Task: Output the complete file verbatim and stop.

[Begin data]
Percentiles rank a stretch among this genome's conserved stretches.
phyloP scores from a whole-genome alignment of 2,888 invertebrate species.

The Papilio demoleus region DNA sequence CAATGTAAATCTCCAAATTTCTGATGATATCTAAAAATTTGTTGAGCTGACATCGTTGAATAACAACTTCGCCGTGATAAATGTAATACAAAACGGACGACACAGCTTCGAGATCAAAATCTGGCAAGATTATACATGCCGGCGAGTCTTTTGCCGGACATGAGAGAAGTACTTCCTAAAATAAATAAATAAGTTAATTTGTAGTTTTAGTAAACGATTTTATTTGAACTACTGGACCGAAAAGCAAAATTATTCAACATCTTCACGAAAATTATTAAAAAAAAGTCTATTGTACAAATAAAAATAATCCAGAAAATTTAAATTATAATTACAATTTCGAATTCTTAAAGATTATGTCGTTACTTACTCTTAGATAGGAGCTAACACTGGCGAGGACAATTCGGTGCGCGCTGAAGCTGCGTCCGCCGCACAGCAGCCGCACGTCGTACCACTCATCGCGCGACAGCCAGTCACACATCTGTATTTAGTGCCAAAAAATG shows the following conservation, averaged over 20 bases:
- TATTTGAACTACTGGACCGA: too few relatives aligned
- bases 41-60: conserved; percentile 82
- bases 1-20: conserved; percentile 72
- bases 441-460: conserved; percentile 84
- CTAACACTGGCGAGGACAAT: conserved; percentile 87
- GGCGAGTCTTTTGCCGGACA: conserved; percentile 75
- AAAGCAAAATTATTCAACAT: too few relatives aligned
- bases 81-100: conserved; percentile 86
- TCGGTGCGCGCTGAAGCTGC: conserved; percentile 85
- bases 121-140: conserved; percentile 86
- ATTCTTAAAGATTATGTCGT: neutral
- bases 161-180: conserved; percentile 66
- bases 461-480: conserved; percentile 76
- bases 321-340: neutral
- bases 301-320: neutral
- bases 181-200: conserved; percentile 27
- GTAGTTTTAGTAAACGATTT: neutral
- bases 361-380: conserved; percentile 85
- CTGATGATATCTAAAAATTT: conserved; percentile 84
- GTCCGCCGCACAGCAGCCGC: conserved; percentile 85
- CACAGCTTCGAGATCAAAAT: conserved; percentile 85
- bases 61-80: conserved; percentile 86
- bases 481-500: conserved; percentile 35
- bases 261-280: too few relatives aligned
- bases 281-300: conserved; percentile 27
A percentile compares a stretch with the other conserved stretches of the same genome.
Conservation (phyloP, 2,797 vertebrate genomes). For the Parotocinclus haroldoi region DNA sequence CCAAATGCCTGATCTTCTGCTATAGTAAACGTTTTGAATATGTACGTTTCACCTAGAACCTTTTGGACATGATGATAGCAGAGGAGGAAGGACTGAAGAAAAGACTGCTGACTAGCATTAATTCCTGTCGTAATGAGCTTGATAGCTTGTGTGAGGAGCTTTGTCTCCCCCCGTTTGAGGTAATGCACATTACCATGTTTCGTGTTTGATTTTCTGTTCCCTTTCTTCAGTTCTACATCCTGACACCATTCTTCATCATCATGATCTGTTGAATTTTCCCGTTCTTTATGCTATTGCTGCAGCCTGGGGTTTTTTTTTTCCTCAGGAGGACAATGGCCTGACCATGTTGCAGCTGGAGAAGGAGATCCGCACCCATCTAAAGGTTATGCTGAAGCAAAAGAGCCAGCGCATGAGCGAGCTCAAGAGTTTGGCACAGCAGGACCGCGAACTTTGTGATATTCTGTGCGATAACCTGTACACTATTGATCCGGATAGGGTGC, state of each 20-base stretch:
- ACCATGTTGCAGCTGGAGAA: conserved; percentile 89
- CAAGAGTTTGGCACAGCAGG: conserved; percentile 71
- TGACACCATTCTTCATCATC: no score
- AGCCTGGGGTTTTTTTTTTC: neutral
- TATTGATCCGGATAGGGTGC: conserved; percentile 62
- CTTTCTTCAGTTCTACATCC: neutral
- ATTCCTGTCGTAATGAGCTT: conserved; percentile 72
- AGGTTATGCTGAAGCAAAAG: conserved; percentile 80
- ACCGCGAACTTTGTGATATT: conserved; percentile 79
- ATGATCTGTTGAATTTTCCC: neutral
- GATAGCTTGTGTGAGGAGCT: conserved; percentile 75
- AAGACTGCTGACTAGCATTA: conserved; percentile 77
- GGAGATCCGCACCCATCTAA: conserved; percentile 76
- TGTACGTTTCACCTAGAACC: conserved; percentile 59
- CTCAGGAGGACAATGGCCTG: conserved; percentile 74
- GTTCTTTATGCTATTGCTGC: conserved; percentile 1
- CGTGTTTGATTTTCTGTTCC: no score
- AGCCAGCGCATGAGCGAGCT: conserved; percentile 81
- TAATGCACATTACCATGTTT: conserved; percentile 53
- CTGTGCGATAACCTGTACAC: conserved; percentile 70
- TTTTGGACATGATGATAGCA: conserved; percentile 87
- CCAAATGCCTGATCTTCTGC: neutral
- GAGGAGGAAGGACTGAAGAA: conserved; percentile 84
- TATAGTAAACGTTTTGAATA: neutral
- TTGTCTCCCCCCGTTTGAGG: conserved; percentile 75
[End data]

Percentiles rank a stretch among this genome's conserved stretches.
phyloP scores from a whole-genome alignment of 2,888 invertebrate species.

The Papilio demoleus region DNA sequence CAATGTAAATCTCCAAATTTCTGATGATATCTAAAAATTTGTTGAGCTGACATCGTTGAATAACAACTTCGCCGTGATAAATGTAATACAAAACGGACGACACAGCTTCGAGATCAAAATCTGGCAAGATTATACATGCCGGCGAGTCTTTTGCCGGACATGAGAGAAGTACTTCCTAAAATAAATAAATAAGTTAATTTGTAGTTTTAGTAAACGATTTTATTTGAACTACTGGACCGAAAAGCAAAATTATTCAACATCTTCACGAAAATTATTAAAAAAAAGTCTATTGTACAAATAAAAATAATCCAGAAAATTTAAATTATAATTACAATTTCGAATTCTTAAAGATTATGTCGTTACTTACTCTTAGATAGGAGCTAACACTGGCGAGGACAATTCGGTGCGCGCTGAAGCTGCGTCCGCCGCACAGCAGCCGCACGTCGTACCACTCATCGCGCGACAGCCAGTCACACATCTGTATTTAGTGCCAAAAAATG shows the following conservation, averaged over 20 bases:
- TATTTGAACTACTGGACCGA: too few relatives aligned
- bases 41-60: conserved; percentile 82
- bases 1-20: conserved; percentile 72
- bases 441-460: conserved; percentile 84
- CTAACACTGGCGAGGACAAT: conserved; percentile 87
- GGCGAGTCTTTTGCCGGACA: conserved; percentile 75
- AAAGCAAAATTATTCAACAT: too few relatives aligned
- bases 81-100: conserved; percentile 86
- TCGGTGCGCGCTGAAGCTGC: conserved; percentile 85
- bases 121-140: conserved; percentile 86
- ATTCTTAAAGATTATGTCGT: neutral
- bases 161-180: conserved; percentile 66
- bases 461-480: conserved; percentile 76
- bases 321-340: neutral
- bases 301-320: neutral
- bases 181-200: conserved; percentile 27
- GTAGTTTTAGTAAACGATTT: neutral
- bases 361-380: conserved; percentile 85
- CTGATGATATCTAAAAATTT: conserved; percentile 84
- GTCCGCCGCACAGCAGCCGC: conserved; percentile 85
- CACAGCTTCGAGATCAAAAT: conserved; percentile 85
- bases 61-80: conserved; percentile 86
- bases 481-500: conserved; percentile 35
- bases 261-280: too few relatives aligned
- bases 281-300: conserved; percentile 27
A percentile compares a stretch with the other conserved stretches of the same genome.
Conservation (phyloP, 2,797 vertebrate genomes). For the Parotocinclus haroldoi region DNA sequence CCAAATGCCTGATCTTCTGCTATAGTAAACGTTTTGAATATGTACGTTTCACCTAGAACCTTTTGGACATGATGATAGCAGAGGAGGAAGGACTGAAGAAAAGACTGCTGACTAGCATTAATTCCTGTCGTAATGAGCTTGATAGCTTGTGTGAGGAGCTTTGTCTCCCCCCGTTTGAGGTAATGCACATTACCATGTTTCGTGTTTGATTTTCTGTTCCCTTTCTTCAGTTCTACATCCTGACACCATTCTTCATCATCATGATCTGTTGAATTTTCCCGTTCTTTATGCTATTGCTGCAGCCTGGGGTTTTTTTTTTCCTCAGGAGGACAATGGCCTGACCATGTTGCAGCTGGAGAAGGAGATCCGCACCCATCTAAAGGTTATGCTGAAGCAAAAGAGCCAGCGCATGAGCGAGCTCAAGAGTTTGGCACAGCAGGACCGCGAACTTTGTGATATTCTGTGCGATAACCTGTACACTATTGATCCGGATAGGGTGC, state of each 20-base stretch:
- ACCATGTTGCAGCTGGAGAA: conserved; percentile 89
- CAAGAGTTTGGCACAGCAGG: conserved; percentile 71
- TGACACCATTCTTCATCATC: no score
- AGCCTGGGGTTTTTTTTTTC: neutral
- TATTGATCCGGATAGGGTGC: conserved; percentile 62
- CTTTCTTCAGTTCTACATCC: neutral
- ATTCCTGTCGTAATGAGCTT: conserved; percentile 72
- AGGTTATGCTGAAGCAAAAG: conserved; percentile 80
- ACCGCGAACTTTGTGATATT: conserved; percentile 79
- ATGATCTGTTGAATTTTCCC: neutral
- GATAGCTTGTGTGAGGAGCT: conserved; percentile 75
- AAGACTGCTGACTAGCATTA: conserved; percentile 77
- GGAGATCCGCACCCATCTAA: conserved; percentile 76
- TGTACGTTTCACCTAGAACC: conserved; percentile 59
- CTCAGGAGGACAATGGCCTG: conserved; percentile 74
- GTTCTTTATGCTATTGCTGC: conserved; percentile 1
- CGTGTTTGATTTTCTGTTCC: no score
- AGCCAGCGCATGAGCGAGCT: conserved; percentile 81
- TAATGCACATTACCATGTTT: conserved; percentile 53
- CTGTGCGATAACCTGTACAC: conserved; percentile 70
- TTTTGGACATGATGATAGCA: conserved; percentile 87
- CCAAATGCCTGATCTTCTGC: neutral
- GAGGAGGAAGGACTGAAGAA: conserved; percentile 84
- TATAGTAAACGTTTTGAATA: neutral
- TTGTCTCCCCCCGTTTGAGG: conserved; percentile 75